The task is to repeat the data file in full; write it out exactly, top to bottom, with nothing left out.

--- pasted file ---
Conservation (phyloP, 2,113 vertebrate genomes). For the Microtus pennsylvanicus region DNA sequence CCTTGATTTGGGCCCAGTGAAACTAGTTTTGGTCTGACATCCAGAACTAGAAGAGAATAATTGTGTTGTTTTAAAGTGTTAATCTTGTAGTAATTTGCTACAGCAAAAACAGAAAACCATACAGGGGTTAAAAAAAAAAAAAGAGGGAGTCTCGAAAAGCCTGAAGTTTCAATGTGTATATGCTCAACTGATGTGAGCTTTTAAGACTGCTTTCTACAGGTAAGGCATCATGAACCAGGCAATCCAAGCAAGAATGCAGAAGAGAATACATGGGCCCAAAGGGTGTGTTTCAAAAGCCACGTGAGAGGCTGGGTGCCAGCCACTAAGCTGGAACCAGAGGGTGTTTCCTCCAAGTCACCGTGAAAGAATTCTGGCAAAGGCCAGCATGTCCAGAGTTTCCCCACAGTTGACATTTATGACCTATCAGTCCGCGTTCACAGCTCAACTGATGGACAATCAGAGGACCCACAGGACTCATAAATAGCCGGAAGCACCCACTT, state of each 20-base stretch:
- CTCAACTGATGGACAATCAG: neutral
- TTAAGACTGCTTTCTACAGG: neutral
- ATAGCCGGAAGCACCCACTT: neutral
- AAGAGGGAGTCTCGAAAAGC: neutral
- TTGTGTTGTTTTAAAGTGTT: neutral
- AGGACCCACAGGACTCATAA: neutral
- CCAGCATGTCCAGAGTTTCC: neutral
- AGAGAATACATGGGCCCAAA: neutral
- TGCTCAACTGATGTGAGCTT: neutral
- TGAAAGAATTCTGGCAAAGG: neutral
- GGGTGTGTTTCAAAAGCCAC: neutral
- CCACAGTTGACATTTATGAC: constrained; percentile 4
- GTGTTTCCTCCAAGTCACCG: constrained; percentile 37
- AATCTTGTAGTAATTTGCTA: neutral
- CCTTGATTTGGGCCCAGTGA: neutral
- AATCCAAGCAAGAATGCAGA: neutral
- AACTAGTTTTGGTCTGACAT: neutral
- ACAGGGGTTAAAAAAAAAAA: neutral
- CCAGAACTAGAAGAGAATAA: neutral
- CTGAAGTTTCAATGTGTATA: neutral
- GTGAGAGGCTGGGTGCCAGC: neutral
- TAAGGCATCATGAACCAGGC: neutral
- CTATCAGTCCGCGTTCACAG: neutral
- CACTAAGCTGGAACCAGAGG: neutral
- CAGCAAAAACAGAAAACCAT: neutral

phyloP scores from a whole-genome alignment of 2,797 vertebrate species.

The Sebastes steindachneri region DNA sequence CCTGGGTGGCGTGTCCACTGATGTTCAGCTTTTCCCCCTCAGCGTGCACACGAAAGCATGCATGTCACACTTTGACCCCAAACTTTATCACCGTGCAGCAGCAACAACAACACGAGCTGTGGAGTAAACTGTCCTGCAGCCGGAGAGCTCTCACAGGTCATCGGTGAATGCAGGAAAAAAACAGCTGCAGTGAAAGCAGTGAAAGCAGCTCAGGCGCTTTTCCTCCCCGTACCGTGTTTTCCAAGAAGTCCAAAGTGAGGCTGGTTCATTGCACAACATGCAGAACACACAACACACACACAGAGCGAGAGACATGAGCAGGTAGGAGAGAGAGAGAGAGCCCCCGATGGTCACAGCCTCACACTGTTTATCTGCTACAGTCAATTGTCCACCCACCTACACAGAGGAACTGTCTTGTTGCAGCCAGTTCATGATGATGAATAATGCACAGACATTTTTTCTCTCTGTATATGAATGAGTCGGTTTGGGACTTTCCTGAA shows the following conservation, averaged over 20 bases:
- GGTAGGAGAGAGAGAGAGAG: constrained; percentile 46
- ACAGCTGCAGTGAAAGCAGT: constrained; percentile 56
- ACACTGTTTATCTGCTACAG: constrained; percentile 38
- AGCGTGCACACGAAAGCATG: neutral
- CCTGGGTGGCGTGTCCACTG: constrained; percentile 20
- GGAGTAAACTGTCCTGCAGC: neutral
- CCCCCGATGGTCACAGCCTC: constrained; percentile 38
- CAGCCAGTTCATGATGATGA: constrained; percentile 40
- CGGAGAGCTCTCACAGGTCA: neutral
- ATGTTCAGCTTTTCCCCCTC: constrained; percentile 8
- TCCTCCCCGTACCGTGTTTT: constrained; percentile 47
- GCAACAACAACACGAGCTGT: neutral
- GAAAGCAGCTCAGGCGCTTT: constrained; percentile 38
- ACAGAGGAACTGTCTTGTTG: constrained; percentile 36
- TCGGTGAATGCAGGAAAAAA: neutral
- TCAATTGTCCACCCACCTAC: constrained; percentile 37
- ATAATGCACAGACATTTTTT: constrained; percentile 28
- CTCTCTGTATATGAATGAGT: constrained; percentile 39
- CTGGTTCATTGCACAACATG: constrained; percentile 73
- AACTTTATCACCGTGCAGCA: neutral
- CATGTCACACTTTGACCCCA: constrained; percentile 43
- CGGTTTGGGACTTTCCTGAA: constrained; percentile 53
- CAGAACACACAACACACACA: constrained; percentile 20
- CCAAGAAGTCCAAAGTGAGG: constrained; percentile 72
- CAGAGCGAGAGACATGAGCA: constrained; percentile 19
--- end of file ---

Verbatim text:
Conservation (phyloP, 2,113 vertebrate genomes). For the Microtus pennsylvanicus region DNA sequence CCTTGATTTGGGCCCAGTGAAACTAGTTTTGGTCTGACATCCAGAACTAGAAGAGAATAATTGTGTTGTTTTAAAGTGTTAATCTTGTAGTAATTTGCTACAGCAAAAACAGAAAACCATACAGGGGTTAAAAAAAAAAAAAGAGGGAGTCTCGAAAAGCCTGAAGTTTCAATGTGTATATGCTCAACTGATGTGAGCTTTTAAGACTGCTTTCTACAGGTAAGGCATCATGAACCAGGCAATCCAAGCAAGAATGCAGAAGAGAATACATGGGCCCAAAGGGTGTGTTTCAAAAGCCACGTGAGAGGCTGGGTGCCAGCCACTAAGCTGGAACCAGAGGGTGTTTCCTCCAAGTCACCGTGAAAGAATTCTGGCAAAGGCCAGCATGTCCAGAGTTTCCCCACAGTTGACATTTATGACCTATCAGTCCGCGTTCACAGCTCAACTGATGGACAATCAGAGGACCCACAGGACTCATAAATAGCCGGAAGCACCCACTT, state of each 20-base stretch:
- CTCAACTGATGGACAATCAG: neutral
- TTAAGACTGCTTTCTACAGG: neutral
- ATAGCCGGAAGCACCCACTT: neutral
- AAGAGGGAGTCTCGAAAAGC: neutral
- TTGTGTTGTTTTAAAGTGTT: neutral
- AGGACCCACAGGACTCATAA: neutral
- CCAGCATGTCCAGAGTTTCC: neutral
- AGAGAATACATGGGCCCAAA: neutral
- TGCTCAACTGATGTGAGCTT: neutral
- TGAAAGAATTCTGGCAAAGG: neutral
- GGGTGTGTTTCAAAAGCCAC: neutral
- CCACAGTTGACATTTATGAC: constrained; percentile 4
- GTGTTTCCTCCAAGTCACCG: constrained; percentile 37
- AATCTTGTAGTAATTTGCTA: neutral
- CCTTGATTTGGGCCCAGTGA: neutral
- AATCCAAGCAAGAATGCAGA: neutral
- AACTAGTTTTGGTCTGACAT: neutral
- ACAGGGGTTAAAAAAAAAAA: neutral
- CCAGAACTAGAAGAGAATAA: neutral
- CTGAAGTTTCAATGTGTATA: neutral
- GTGAGAGGCTGGGTGCCAGC: neutral
- TAAGGCATCATGAACCAGGC: neutral
- CTATCAGTCCGCGTTCACAG: neutral
- CACTAAGCTGGAACCAGAGG: neutral
- CAGCAAAAACAGAAAACCAT: neutral

phyloP scores from a whole-genome alignment of 2,797 vertebrate species.

The Sebastes steindachneri region DNA sequence CCTGGGTGGCGTGTCCACTGATGTTCAGCTTTTCCCCCTCAGCGTGCACACGAAAGCATGCATGTCACACTTTGACCCCAAACTTTATCACCGTGCAGCAGCAACAACAACACGAGCTGTGGAGTAAACTGTCCTGCAGCCGGAGAGCTCTCACAGGTCATCGGTGAATGCAGGAAAAAAACAGCTGCAGTGAAAGCAGTGAAAGCAGCTCAGGCGCTTTTCCTCCCCGTACCGTGTTTTCCAAGAAGTCCAAAGTGAGGCTGGTTCATTGCACAACATGCAGAACACACAACACACACACAGAGCGAGAGACATGAGCAGGTAGGAGAGAGAGAGAGAGCCCCCGATGGTCACAGCCTCACACTGTTTATCTGCTACAGTCAATTGTCCACCCACCTACACAGAGGAACTGTCTTGTTGCAGCCAGTTCATGATGATGAATAATGCACAGACATTTTTTCTCTCTGTATATGAATGAGTCGGTTTGGGACTTTCCTGAA shows the following conservation, averaged over 20 bases:
- GGTAGGAGAGAGAGAGAGAG: constrained; percentile 46
- ACAGCTGCAGTGAAAGCAGT: constrained; percentile 56
- ACACTGTTTATCTGCTACAG: constrained; percentile 38
- AGCGTGCACACGAAAGCATG: neutral
- CCTGGGTGGCGTGTCCACTG: constrained; percentile 20
- GGAGTAAACTGTCCTGCAGC: neutral
- CCCCCGATGGTCACAGCCTC: constrained; percentile 38
- CAGCCAGTTCATGATGATGA: constrained; percentile 40
- CGGAGAGCTCTCACAGGTCA: neutral
- ATGTTCAGCTTTTCCCCCTC: constrained; percentile 8
- TCCTCCCCGTACCGTGTTTT: constrained; percentile 47
- GCAACAACAACACGAGCTGT: neutral
- GAAAGCAGCTCAGGCGCTTT: constrained; percentile 38
- ACAGAGGAACTGTCTTGTTG: constrained; percentile 36
- TCGGTGAATGCAGGAAAAAA: neutral
- TCAATTGTCCACCCACCTAC: constrained; percentile 37
- ATAATGCACAGACATTTTTT: constrained; percentile 28
- CTCTCTGTATATGAATGAGT: constrained; percentile 39
- CTGGTTCATTGCACAACATG: constrained; percentile 73
- AACTTTATCACCGTGCAGCA: neutral
- CATGTCACACTTTGACCCCA: constrained; percentile 43
- CGGTTTGGGACTTTCCTGAA: constrained; percentile 53
- CAGAACACACAACACACACA: constrained; percentile 20
- CCAAGAAGTCCAAAGTGAGG: constrained; percentile 72
- CAGAGCGAGAGACATGAGCA: constrained; percentile 19